render can be applied to the objects returned by as_node and children to actually render the node.

class Test < Hyperloop::Component
  param :node

  render do
    DIV do
      children.each do |child|

Ruby and Hyperloop

A key design goal of the DSL is to make it work seamlessly with the rest of Ruby. Notice in the above example, the use of constant declaration (FORMATS), regular instance variables (@timer), and other non-react methods like every (an Opal Browser method).

Component classes can be organized like any other class into a logical module hierarchy or even subclassed.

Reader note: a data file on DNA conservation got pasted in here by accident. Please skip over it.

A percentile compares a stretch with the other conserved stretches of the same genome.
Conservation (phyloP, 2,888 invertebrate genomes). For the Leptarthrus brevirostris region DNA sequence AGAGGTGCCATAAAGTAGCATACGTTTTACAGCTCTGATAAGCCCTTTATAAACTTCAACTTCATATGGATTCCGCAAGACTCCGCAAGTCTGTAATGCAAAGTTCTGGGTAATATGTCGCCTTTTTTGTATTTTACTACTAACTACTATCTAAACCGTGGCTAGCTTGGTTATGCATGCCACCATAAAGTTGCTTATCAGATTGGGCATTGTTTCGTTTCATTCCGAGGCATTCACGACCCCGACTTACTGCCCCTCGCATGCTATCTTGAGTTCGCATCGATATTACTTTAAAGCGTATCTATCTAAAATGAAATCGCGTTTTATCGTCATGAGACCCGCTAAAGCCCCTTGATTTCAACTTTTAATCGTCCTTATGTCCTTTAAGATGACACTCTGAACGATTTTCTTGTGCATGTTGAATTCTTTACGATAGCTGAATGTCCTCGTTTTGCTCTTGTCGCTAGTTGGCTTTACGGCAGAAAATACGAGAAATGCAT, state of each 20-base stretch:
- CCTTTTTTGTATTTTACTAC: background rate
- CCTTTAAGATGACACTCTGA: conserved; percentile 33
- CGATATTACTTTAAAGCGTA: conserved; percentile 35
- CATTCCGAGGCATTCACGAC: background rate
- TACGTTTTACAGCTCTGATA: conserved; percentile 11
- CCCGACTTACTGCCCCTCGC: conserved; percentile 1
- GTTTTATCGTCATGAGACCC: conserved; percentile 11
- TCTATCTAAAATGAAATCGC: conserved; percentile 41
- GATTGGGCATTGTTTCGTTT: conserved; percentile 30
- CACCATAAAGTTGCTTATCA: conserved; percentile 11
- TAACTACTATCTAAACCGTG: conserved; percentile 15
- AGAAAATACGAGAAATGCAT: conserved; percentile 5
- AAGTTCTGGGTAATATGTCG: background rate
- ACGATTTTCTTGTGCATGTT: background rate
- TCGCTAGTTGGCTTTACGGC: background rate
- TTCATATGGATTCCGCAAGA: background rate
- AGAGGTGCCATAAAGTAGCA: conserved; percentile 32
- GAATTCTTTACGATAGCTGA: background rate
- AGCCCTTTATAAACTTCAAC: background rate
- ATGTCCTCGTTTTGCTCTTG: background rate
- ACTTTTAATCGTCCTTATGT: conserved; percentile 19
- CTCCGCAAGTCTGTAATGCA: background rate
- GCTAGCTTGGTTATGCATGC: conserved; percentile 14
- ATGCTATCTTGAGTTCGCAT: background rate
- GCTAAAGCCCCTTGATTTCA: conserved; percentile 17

Likewise the render method can invoke other methods to compute values or even internally build tags.

DSL Gotchas

There are few gotchas with the DSL you should be aware of:

React has implemented a browser-independent events and DOM system for performance and cross-browser compatibility reasons. We took the opportunity to clean up a few rough edges in browser DOM implementations.

  • All DOM properties and attributes (including event handlers) should be snake_cased to be consistent with standard Ruby style. We intentionally break with the spec here since the spec is inconsistent. However, data-* and aria-* attributes conform to the specs and should be lower-cased only.
  • The style attribute accepts a Hash with camelCased properties rather than a CSS string. This is more efficient, and prevents XSS security holes.
  • All event objects conform to the W3C spec, and all events (including submit) bubble correctly per the W3C spec. See Event System for more details.